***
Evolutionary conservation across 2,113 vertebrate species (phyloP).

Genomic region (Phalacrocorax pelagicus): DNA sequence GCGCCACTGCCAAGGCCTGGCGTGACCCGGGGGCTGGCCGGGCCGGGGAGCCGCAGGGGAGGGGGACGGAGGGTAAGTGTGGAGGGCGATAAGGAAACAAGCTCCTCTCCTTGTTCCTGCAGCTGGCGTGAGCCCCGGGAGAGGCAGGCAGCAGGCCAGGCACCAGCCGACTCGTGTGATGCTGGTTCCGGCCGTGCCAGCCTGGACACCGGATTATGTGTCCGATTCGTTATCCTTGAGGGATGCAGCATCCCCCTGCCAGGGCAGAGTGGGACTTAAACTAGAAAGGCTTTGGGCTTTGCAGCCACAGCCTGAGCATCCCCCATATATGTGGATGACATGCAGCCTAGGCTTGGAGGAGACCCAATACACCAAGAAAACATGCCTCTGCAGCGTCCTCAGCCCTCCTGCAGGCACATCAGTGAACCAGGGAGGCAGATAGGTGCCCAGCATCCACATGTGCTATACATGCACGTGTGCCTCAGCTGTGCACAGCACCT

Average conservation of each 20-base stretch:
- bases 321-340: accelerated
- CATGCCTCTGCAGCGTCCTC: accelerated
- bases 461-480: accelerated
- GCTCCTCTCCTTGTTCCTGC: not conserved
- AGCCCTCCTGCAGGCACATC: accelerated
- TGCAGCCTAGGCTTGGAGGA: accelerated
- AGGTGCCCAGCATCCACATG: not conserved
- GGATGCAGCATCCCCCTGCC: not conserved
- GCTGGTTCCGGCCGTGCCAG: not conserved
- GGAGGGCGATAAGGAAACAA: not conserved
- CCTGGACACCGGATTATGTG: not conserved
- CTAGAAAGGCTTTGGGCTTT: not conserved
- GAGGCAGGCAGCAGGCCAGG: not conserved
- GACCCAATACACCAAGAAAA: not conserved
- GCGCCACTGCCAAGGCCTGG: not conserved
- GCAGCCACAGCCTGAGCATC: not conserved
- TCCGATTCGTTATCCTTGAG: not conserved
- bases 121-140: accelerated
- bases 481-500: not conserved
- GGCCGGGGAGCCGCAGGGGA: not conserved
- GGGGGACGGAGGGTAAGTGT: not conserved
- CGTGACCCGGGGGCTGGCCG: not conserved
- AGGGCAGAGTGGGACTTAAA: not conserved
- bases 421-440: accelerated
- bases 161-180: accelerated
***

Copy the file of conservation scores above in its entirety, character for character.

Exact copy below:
Evolutionary conservation across 2,113 vertebrate species (phyloP).

Genomic region (Phalacrocorax pelagicus): DNA sequence GCGCCACTGCCAAGGCCTGGCGTGACCCGGGGGCTGGCCGGGCCGGGGAGCCGCAGGGGAGGGGGACGGAGGGTAAGTGTGGAGGGCGATAAGGAAACAAGCTCCTCTCCTTGTTCCTGCAGCTGGCGTGAGCCCCGGGAGAGGCAGGCAGCAGGCCAGGCACCAGCCGACTCGTGTGATGCTGGTTCCGGCCGTGCCAGCCTGGACACCGGATTATGTGTCCGATTCGTTATCCTTGAGGGATGCAGCATCCCCCTGCCAGGGCAGAGTGGGACTTAAACTAGAAAGGCTTTGGGCTTTGCAGCCACAGCCTGAGCATCCCCCATATATGTGGATGACATGCAGCCTAGGCTTGGAGGAGACCCAATACACCAAGAAAACATGCCTCTGCAGCGTCCTCAGCCCTCCTGCAGGCACATCAGTGAACCAGGGAGGCAGATAGGTGCCCAGCATCCACATGTGCTATACATGCACGTGTGCCTCAGCTGTGCACAGCACCT

Average conservation of each 20-base stretch:
- bases 321-340: accelerated
- CATGCCTCTGCAGCGTCCTC: accelerated
- bases 461-480: accelerated
- GCTCCTCTCCTTGTTCCTGC: not conserved
- AGCCCTCCTGCAGGCACATC: accelerated
- TGCAGCCTAGGCTTGGAGGA: accelerated
- AGGTGCCCAGCATCCACATG: not conserved
- GGATGCAGCATCCCCCTGCC: not conserved
- GCTGGTTCCGGCCGTGCCAG: not conserved
- GGAGGGCGATAAGGAAACAA: not conserved
- CCTGGACACCGGATTATGTG: not conserved
- CTAGAAAGGCTTTGGGCTTT: not conserved
- GAGGCAGGCAGCAGGCCAGG: not conserved
- GACCCAATACACCAAGAAAA: not conserved
- GCGCCACTGCCAAGGCCTGG: not conserved
- GCAGCCACAGCCTGAGCATC: not conserved
- TCCGATTCGTTATCCTTGAG: not conserved
- bases 121-140: accelerated
- bases 481-500: not conserved
- GGCCGGGGAGCCGCAGGGGA: not conserved
- GGGGGACGGAGGGTAAGTGT: not conserved
- CGTGACCCGGGGGCTGGCCG: not conserved
- AGGGCAGAGTGGGACTTAAA: not conserved
- bases 421-440: accelerated
- bases 161-180: accelerated